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In Virginia, Republicans Win First Key Contest of the Biden Era

Businessman Glenn Youngkin is the first Republican elected governor of Virginia in a dozen years. In New Jersey, Democratic Gov. Phil Murphy appears to be barely holding on.

Screen image from live cable news coverage as early results tilt toward a Youngkin victory in the Virginia governor's contest. (Source: CBSN)
Republicans have won the biggest electoral prize of 2021, winning solid victories in all the statewide elections in Virginia.

In the closely-watched race for governor, Republican businessman Glenn Youngkin defeated former Democratic Gov. Terry McAuliffe, running on a playbook expected to be widely imitated by GOP candidates in next year’s midterms.

It appears Democrats avoided an arguably even greater loss in New Jersey. Gov. Phil Murphy was locked in an unexpectedly tight race with former state Rep. Jack Ciattarelli, but it looks like late-breaking mail votes will be just enough to eke out a narrow win for the incumbent.

Still, the results overall were devastating for Democrats in two states President Biden carried last year by double-digit margins. With Biden's approval ratings well underwater, Republicans are now gleeful about their prospects heading into next year's midterms.

"Tonight, the people of Virginia sent a message that will reverberate across the country going into 2022," said Arizona Gov. Doug Ducey, who chairs the Republican Governors Association. "This is an enormous moment for Republicans and a political earthquake for D.C."

GOP Comeback in the Commonwealth

Republicans had not won a statewide race in Virginia since 2009, but they swept all three contests on Tuesday. Democratic Attorney General Mark Herring was unseated after two terms in office by GOP state Rep. Jason Miyares. In the contest for lieutenant governor, Republican Winsome Sears, a former state House delegate, defeated state Rep. Hala Ayala.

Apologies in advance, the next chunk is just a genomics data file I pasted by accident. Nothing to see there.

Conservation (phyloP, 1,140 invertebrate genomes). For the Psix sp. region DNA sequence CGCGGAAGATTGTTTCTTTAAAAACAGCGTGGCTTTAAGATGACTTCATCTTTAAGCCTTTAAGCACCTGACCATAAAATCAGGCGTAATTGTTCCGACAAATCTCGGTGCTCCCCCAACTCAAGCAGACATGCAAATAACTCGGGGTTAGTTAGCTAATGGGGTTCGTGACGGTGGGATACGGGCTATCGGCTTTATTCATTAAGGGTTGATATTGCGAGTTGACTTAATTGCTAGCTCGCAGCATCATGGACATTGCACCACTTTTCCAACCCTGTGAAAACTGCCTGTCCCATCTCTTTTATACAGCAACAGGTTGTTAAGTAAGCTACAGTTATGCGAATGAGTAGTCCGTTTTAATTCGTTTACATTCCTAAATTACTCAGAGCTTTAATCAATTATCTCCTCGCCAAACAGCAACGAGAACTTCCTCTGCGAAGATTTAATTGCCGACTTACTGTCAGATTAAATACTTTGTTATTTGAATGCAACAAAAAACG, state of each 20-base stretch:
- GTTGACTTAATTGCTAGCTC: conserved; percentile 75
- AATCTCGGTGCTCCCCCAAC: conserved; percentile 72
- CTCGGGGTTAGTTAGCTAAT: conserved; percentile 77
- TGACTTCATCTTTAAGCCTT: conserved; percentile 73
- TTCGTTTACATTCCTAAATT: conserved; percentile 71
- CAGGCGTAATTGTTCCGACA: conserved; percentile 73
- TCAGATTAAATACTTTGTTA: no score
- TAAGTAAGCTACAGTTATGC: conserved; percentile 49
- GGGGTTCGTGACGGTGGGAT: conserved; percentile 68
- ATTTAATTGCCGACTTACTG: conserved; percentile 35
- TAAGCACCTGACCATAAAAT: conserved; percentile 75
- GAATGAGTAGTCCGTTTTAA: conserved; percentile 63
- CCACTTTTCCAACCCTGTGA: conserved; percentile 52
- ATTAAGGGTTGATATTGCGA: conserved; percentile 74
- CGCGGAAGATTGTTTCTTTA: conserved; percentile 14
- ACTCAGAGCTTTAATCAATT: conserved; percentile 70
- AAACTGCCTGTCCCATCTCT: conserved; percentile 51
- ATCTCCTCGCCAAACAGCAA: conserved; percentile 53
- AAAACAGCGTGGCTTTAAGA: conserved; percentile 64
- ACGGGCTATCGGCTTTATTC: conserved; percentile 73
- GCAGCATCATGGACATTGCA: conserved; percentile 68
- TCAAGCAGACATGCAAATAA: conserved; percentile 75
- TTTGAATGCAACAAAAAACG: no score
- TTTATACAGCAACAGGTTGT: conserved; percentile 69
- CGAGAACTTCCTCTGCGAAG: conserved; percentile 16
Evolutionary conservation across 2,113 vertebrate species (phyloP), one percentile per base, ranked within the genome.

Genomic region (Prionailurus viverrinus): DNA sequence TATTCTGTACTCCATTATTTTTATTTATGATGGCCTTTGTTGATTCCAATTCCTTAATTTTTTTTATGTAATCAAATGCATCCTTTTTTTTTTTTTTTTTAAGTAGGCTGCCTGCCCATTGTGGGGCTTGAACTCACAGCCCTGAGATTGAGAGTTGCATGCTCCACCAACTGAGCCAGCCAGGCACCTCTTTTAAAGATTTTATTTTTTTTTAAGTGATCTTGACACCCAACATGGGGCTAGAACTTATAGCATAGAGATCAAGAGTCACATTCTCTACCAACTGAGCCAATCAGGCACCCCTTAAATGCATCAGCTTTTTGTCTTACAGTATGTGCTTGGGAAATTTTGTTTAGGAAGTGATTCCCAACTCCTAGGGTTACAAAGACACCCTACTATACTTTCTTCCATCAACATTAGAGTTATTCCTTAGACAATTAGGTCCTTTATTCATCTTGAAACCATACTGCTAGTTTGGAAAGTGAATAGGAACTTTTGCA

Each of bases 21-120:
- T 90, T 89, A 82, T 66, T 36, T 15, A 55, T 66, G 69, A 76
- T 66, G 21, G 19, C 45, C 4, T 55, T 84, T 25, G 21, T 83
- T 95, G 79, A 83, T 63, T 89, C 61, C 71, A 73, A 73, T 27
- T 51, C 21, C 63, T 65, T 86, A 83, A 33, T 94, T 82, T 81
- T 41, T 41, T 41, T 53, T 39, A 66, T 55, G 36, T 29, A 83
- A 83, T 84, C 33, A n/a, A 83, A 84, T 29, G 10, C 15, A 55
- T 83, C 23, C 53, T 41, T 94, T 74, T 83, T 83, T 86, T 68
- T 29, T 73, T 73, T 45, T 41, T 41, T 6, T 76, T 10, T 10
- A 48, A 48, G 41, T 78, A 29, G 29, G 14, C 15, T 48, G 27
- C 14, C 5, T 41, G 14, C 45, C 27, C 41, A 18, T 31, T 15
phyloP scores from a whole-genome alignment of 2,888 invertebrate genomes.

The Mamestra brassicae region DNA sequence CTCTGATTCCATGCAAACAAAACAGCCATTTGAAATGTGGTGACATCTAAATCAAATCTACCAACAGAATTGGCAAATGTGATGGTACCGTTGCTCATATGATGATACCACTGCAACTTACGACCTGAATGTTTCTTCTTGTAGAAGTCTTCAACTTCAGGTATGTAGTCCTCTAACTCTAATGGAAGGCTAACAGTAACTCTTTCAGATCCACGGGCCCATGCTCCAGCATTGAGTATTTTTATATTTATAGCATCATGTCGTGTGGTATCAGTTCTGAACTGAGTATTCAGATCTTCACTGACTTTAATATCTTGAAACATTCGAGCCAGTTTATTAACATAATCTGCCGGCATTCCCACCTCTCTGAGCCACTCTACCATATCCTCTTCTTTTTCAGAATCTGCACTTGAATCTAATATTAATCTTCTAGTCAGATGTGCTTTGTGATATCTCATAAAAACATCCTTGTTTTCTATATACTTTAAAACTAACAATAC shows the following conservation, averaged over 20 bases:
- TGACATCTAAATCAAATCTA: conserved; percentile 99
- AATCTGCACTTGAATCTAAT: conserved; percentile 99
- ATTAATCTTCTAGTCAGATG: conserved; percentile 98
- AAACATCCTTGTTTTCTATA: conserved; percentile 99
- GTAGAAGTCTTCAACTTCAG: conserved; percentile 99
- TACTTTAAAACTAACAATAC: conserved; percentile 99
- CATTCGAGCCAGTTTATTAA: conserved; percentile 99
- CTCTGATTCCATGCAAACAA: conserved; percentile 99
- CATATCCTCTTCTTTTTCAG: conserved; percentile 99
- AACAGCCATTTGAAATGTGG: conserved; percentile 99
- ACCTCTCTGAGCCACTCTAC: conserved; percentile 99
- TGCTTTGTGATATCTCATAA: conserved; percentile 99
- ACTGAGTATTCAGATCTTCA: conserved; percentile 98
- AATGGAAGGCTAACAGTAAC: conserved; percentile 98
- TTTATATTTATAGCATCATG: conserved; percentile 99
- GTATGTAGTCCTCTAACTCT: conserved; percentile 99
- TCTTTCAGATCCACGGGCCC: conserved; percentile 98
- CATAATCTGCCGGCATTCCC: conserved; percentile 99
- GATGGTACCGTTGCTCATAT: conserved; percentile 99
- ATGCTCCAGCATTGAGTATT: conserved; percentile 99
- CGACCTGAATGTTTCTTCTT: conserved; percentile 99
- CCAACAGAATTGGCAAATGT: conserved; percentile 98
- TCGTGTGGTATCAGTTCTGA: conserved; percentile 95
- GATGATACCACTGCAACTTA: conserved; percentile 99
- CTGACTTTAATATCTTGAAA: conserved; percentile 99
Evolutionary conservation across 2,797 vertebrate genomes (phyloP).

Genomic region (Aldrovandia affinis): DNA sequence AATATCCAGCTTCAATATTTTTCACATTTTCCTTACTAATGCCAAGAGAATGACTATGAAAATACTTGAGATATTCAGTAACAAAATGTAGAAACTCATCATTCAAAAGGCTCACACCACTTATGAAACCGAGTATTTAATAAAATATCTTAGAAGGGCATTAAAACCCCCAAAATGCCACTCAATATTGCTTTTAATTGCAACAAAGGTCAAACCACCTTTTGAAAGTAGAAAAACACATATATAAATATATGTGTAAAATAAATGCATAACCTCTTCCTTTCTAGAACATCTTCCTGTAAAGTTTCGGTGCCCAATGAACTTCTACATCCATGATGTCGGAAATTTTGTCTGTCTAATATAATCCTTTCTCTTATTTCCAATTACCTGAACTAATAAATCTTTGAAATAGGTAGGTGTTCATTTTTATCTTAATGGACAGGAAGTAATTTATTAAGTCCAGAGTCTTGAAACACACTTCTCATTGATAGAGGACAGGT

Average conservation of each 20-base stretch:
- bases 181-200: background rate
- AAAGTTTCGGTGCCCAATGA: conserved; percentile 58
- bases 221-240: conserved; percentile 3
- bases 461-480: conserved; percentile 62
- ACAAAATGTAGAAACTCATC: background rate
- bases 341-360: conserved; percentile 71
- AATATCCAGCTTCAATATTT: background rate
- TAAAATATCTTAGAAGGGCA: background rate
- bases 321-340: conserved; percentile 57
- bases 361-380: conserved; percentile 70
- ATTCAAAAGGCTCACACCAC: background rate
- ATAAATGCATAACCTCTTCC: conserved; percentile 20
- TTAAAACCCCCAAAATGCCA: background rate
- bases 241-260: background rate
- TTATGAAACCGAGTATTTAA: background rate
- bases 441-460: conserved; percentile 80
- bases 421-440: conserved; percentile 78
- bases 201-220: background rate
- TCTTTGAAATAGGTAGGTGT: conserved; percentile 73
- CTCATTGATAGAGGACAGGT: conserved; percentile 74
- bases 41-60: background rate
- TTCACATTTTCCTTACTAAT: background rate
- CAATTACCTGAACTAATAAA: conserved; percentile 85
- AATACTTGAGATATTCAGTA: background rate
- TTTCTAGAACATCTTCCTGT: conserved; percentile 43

Republicans also erased Democrats' five-seat edge in the state House, taking control with a 51-49 majority, barring any recounts or changed results. The state Senate was not in play.

But Democrats have only a 21-19 Senate majority. Republicans will doubtless try to lure a party-switcher – perhaps state Sen. Chap Petersen, who has sided with the GOP on some key votes – or count on Sears to break tie votes.

Off-year elections in Virginia in 2017 and 2019 pointed to the success Democrats would enjoy more broadly at the federal level during Donald Trump’s presidency. Now the reverse appears to be the case for the GOP.

"Needless to say, tonight's results are consistent w/ a political environment in which Republicans would comfortably take back both the House and Senate in 2022," tweeted Dave Wasserman, a closely followed elections analyst with the Cook Political Report.

How Youngkin Won

Biden carried Virginia by 10 points last year, but McAuliffe was unable to re-create his narrow victory margin from 2013. (Virginia governors are only allowed to serve single, nonconsecutive terms.)

Youngkin ran a disciplined campaign. The former private equity executive was a first-time candidate who conveyed some of the same outsider businessman appeal that Trump brought to politics – while at the same time seeking to distance himself just enough from Trump to win over suburbanites.

"What Youngkin did in Virginia is give the Republican Party a blueprint on how to talk to suburban voters again," GOP consultant Scott Jennings said on CNN.

McAuliffe claimed that Youngkin was just another Trump acolyte, constantly invoking Trump’s name in attacking his opponent. But McAuliffe struggled to articulate a positive message for his own campaign. He wasn’t able to remind voters of his successes as governor – while also failing to articulate any kind of clear vision for a second term.